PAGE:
The court didn't have much problem with the first factor. Flores has cultural property which the court had already determined in another case to be a "substantial" right. The court also assumed without deciding the issue which took up most of the time at oral arguments about the second factor: whether Flores' interests were actually put at risk by the sublease. Assuming it did, the court addressed the third factor and concluded that there was no risk of erroneous deprivation, because he was asserting these same rights in the other parallel contested case:
With respect to the second factor, we acknowledge that,as an initial matter, the parties largely dispute the extent to which the Sublease and the Consent adversely affected Flores’s interest in engaging in Native Hawaiian cultural practices on Mauna Kea, and whether there was a risk of erroneous deprivation on the basis that the Sublease and the Consent had no bearing upon this interest. However, assuming arguendo that the Sublease and the Consent had an impact on Flores’s interest under the specific circumstances of this case, we believe that there is no risk of erroneous deprivation, because Flores has already been afforded a full opportunity to participate in a contested case hearing and express his views and concerns on the matter, and he has not persuaded us that the provision of an additional contested case hearing is necessary to adequately safe guard against erroneous deprivation in this case.
Slip op. at 32-33. With no real risk of erroneous deprivation of Flores' cultural property, the court concluded that the addition of an extra contested case wouldn't add much to the equation. After all, Flores seemed to be making the same claims in the parallel contested case as he would be making in the contested case he was seeking regarding the sublease:
In this case, it appears that Flores seeks a distinct contested case hearing on the Consent in order to express the same concerns, and to vindicate the same interests, that he previously raised in the contested case hearing on the CDUP. Moreover, Flores does not clarify the extent to which, if BLNR held a contested case hearing on the Consent, he would put forth evidence and arguments materially different from that which he already proffered at the CDUP contested case hearing.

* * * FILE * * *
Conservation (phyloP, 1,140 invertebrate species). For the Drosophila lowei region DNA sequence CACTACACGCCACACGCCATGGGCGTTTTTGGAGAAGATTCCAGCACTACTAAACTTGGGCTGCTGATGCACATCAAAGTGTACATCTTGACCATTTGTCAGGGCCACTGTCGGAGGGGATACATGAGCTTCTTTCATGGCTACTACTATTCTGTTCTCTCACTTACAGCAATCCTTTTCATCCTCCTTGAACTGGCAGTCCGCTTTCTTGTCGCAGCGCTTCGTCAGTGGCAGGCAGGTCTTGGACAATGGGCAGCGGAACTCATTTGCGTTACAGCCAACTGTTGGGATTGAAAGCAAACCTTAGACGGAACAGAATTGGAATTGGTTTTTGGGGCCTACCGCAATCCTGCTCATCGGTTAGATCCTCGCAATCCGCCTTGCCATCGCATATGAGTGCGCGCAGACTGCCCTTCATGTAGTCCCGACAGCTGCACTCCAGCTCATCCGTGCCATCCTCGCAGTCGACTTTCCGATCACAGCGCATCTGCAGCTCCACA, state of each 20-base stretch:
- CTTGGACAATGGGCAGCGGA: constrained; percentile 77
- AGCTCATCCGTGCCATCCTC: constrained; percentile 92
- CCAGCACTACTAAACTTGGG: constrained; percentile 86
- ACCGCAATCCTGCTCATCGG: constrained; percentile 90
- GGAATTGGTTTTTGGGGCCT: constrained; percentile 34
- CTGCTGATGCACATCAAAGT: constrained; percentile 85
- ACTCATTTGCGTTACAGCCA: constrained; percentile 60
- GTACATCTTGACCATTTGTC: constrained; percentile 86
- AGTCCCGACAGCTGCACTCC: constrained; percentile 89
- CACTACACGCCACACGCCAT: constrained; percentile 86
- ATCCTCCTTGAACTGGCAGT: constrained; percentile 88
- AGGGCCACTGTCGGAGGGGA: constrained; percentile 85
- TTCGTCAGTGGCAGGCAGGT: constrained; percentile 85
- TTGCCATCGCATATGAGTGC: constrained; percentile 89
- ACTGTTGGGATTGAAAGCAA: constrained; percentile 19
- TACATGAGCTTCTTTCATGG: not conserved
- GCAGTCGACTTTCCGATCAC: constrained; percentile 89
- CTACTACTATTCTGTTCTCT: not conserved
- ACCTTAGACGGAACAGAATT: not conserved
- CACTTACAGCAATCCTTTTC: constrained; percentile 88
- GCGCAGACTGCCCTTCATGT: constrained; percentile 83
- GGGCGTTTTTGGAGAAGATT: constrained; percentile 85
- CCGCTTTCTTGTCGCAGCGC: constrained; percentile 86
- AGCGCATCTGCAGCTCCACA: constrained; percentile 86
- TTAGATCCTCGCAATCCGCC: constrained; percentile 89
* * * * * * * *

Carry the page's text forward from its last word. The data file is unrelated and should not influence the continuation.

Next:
Slip op. at 33.
So the TMT and the State win this round, but only on a very narrow basis: because Flores already had a "bite at the apple" (to use the worn legal cliche), even though that bite was still ongoing, he couldn't get another one. Backdoor administrative res judicata.
That seems like a bit of a dodge -- although not a bad one -- because (as we asked earlier), if Flores' rights are being affected by two separate agency actions, why not have two contested cases? All this case means that in the future, the lawyers representing challengers in these situations will simply split their plaintiffs, and make sure that no one plaintiff appears in more than one agency proceeding. Pretty easy to do, given the low standing barriers to becoming a challenger in an administrative proceeding under Hawaii law.
If the challenger here did not participate in a different contested case to raise the same arguments, then what? That situation, outside "the specific circumstances of this case," would be a different matter, one that is presently an unresolved question to the court. We think the court may have reached a different result -- with a different lineup of Justices, even -- if a challenger didn't take the belt-and-suspenders approach that Flores did.
We're guessing that the narrow ruling, and leaving the harder question open is what brought Justices Pollack and Wilson aboard to make a unanimous court. As we've noted previously, both Justices seem okay with the idea that cultural property is enough to get you a contested case in most cases, and it was somewhat surprising to us that they both signed onto the opinion. That it was exceedingly narrowly drawn seems to us one reason they might have done so, allowing the court to avoid the more difficult issue of whether the contested case statute's "to be determined" language means that a person only need show the potential deprivation of property in order to be granted a contested case under the second prong of the Roth test.
As for the next case, we'll see.